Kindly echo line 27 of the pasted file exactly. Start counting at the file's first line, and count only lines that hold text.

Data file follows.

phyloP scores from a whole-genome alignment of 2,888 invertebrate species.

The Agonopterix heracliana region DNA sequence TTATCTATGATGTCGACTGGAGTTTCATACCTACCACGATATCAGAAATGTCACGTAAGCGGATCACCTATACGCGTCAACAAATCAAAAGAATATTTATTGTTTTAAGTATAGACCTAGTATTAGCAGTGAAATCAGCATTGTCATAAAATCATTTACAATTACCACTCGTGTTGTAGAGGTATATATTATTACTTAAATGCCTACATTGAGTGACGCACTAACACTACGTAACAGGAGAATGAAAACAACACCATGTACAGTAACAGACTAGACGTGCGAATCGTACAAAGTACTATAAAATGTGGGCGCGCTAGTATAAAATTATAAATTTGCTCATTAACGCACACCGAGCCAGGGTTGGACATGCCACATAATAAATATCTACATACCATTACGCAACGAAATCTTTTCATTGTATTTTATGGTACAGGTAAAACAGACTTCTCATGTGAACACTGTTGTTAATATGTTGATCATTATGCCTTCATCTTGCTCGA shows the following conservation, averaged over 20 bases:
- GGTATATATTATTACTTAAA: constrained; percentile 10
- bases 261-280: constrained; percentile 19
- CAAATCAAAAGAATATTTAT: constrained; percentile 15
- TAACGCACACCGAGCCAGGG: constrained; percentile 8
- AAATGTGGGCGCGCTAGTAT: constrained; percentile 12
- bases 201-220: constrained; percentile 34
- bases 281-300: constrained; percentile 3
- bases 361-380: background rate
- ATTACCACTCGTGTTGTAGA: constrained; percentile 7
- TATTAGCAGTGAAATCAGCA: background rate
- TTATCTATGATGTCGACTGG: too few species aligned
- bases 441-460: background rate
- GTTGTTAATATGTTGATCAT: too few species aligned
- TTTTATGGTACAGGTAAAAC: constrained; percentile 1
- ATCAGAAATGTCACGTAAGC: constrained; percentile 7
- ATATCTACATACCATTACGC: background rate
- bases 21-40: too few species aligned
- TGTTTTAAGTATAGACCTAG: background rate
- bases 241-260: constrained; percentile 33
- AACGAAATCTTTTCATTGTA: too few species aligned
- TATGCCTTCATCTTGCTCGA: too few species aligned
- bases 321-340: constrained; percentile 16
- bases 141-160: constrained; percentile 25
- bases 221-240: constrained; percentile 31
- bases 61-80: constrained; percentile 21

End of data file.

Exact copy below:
- bases 61-80: constrained; percentile 21